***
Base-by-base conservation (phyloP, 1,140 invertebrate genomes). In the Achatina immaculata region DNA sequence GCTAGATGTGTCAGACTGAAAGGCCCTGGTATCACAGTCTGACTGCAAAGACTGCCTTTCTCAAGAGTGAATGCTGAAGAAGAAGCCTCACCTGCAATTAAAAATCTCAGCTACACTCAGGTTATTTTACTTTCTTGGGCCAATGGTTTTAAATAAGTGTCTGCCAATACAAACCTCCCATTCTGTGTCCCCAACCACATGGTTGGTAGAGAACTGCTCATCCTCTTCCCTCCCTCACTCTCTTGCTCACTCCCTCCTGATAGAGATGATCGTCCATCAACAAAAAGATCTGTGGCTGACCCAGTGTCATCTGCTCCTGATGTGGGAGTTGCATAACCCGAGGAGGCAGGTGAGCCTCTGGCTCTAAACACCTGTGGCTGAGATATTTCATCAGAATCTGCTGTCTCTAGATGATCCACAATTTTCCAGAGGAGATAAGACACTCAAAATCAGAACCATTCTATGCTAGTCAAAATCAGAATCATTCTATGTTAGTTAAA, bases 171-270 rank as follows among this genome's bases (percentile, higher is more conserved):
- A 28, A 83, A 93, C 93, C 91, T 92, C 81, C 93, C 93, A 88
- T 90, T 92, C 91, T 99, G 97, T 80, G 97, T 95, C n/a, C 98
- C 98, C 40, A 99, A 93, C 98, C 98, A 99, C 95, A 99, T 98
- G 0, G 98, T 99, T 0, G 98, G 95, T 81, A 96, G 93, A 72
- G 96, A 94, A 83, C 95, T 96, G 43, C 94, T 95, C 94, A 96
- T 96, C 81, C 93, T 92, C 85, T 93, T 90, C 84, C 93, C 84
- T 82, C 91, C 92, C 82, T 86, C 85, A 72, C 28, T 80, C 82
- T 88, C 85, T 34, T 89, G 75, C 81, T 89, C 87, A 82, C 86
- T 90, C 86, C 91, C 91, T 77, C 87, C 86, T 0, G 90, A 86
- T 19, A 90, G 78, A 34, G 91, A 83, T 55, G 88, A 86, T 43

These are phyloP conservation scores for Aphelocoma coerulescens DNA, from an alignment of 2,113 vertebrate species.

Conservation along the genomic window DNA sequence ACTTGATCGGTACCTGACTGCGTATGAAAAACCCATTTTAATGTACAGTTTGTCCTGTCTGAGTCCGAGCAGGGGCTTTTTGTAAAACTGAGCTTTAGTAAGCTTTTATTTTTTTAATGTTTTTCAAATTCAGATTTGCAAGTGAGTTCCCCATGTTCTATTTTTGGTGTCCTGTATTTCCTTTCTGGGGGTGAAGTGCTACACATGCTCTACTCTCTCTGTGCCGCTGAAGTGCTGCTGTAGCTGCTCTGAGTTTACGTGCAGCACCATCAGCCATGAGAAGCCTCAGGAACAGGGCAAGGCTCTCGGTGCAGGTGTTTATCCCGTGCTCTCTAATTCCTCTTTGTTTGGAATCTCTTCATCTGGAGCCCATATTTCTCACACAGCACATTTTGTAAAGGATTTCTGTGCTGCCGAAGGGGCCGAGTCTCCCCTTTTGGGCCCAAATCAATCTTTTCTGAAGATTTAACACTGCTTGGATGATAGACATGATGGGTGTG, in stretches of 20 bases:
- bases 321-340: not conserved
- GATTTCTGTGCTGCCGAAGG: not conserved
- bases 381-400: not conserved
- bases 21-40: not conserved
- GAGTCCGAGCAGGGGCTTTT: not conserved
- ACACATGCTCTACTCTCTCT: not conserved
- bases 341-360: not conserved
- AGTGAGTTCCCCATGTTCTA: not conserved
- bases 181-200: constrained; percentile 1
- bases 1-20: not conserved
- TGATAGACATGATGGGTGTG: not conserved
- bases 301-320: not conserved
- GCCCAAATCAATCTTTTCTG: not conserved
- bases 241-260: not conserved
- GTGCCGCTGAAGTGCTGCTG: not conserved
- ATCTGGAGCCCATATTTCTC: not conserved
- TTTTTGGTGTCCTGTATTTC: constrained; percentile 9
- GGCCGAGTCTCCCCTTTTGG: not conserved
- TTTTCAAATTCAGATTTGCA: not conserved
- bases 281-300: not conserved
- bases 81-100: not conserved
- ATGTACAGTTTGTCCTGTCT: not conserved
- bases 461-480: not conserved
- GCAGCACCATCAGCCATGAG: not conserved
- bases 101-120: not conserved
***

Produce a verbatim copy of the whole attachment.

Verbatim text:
Base-by-base conservation (phyloP, 1,140 invertebrate genomes). In the Achatina immaculata region DNA sequence GCTAGATGTGTCAGACTGAAAGGCCCTGGTATCACAGTCTGACTGCAAAGACTGCCTTTCTCAAGAGTGAATGCTGAAGAAGAAGCCTCACCTGCAATTAAAAATCTCAGCTACACTCAGGTTATTTTACTTTCTTGGGCCAATGGTTTTAAATAAGTGTCTGCCAATACAAACCTCCCATTCTGTGTCCCCAACCACATGGTTGGTAGAGAACTGCTCATCCTCTTCCCTCCCTCACTCTCTTGCTCACTCCCTCCTGATAGAGATGATCGTCCATCAACAAAAAGATCTGTGGCTGACCCAGTGTCATCTGCTCCTGATGTGGGAGTTGCATAACCCGAGGAGGCAGGTGAGCCTCTGGCTCTAAACACCTGTGGCTGAGATATTTCATCAGAATCTGCTGTCTCTAGATGATCCACAATTTTCCAGAGGAGATAAGACACTCAAAATCAGAACCATTCTATGCTAGTCAAAATCAGAATCATTCTATGTTAGTTAAA, bases 171-270 rank as follows among this genome's bases (percentile, higher is more conserved):
- A 28, A 83, A 93, C 93, C 91, T 92, C 81, C 93, C 93, A 88
- T 90, T 92, C 91, T 99, G 97, T 80, G 97, T 95, C n/a, C 98
- C 98, C 40, A 99, A 93, C 98, C 98, A 99, C 95, A 99, T 98
- G 0, G 98, T 99, T 0, G 98, G 95, T 81, A 96, G 93, A 72
- G 96, A 94, A 83, C 95, T 96, G 43, C 94, T 95, C 94, A 96
- T 96, C 81, C 93, T 92, C 85, T 93, T 90, C 84, C 93, C 84
- T 82, C 91, C 92, C 82, T 86, C 85, A 72, C 28, T 80, C 82
- T 88, C 85, T 34, T 89, G 75, C 81, T 89, C 87, A 82, C 86
- T 90, C 86, C 91, C 91, T 77, C 87, C 86, T 0, G 90, A 86
- T 19, A 90, G 78, A 34, G 91, A 83, T 55, G 88, A 86, T 43

These are phyloP conservation scores for Aphelocoma coerulescens DNA, from an alignment of 2,113 vertebrate species.

Conservation along the genomic window DNA sequence ACTTGATCGGTACCTGACTGCGTATGAAAAACCCATTTTAATGTACAGTTTGTCCTGTCTGAGTCCGAGCAGGGGCTTTTTGTAAAACTGAGCTTTAGTAAGCTTTTATTTTTTTAATGTTTTTCAAATTCAGATTTGCAAGTGAGTTCCCCATGTTCTATTTTTGGTGTCCTGTATTTCCTTTCTGGGGGTGAAGTGCTACACATGCTCTACTCTCTCTGTGCCGCTGAAGTGCTGCTGTAGCTGCTCTGAGTTTACGTGCAGCACCATCAGCCATGAGAAGCCTCAGGAACAGGGCAAGGCTCTCGGTGCAGGTGTTTATCCCGTGCTCTCTAATTCCTCTTTGTTTGGAATCTCTTCATCTGGAGCCCATATTTCTCACACAGCACATTTTGTAAAGGATTTCTGTGCTGCCGAAGGGGCCGAGTCTCCCCTTTTGGGCCCAAATCAATCTTTTCTGAAGATTTAACACTGCTTGGATGATAGACATGATGGGTGTG, in stretches of 20 bases:
- bases 321-340: not conserved
- GATTTCTGTGCTGCCGAAGG: not conserved
- bases 381-400: not conserved
- bases 21-40: not conserved
- GAGTCCGAGCAGGGGCTTTT: not conserved
- ACACATGCTCTACTCTCTCT: not conserved
- bases 341-360: not conserved
- AGTGAGTTCCCCATGTTCTA: not conserved
- bases 181-200: constrained; percentile 1
- bases 1-20: not conserved
- TGATAGACATGATGGGTGTG: not conserved
- bases 301-320: not conserved
- GCCCAAATCAATCTTTTCTG: not conserved
- bases 241-260: not conserved
- GTGCCGCTGAAGTGCTGCTG: not conserved
- ATCTGGAGCCCATATTTCTC: not conserved
- TTTTTGGTGTCCTGTATTTC: constrained; percentile 9
- GGCCGAGTCTCCCCTTTTGG: not conserved
- TTTTCAAATTCAGATTTGCA: not conserved
- bases 281-300: not conserved
- bases 81-100: not conserved
- ATGTACAGTTTGTCCTGTCT: not conserved
- bases 461-480: not conserved
- GCAGCACCATCAGCCATGAG: not conserved
- bases 101-120: not conserved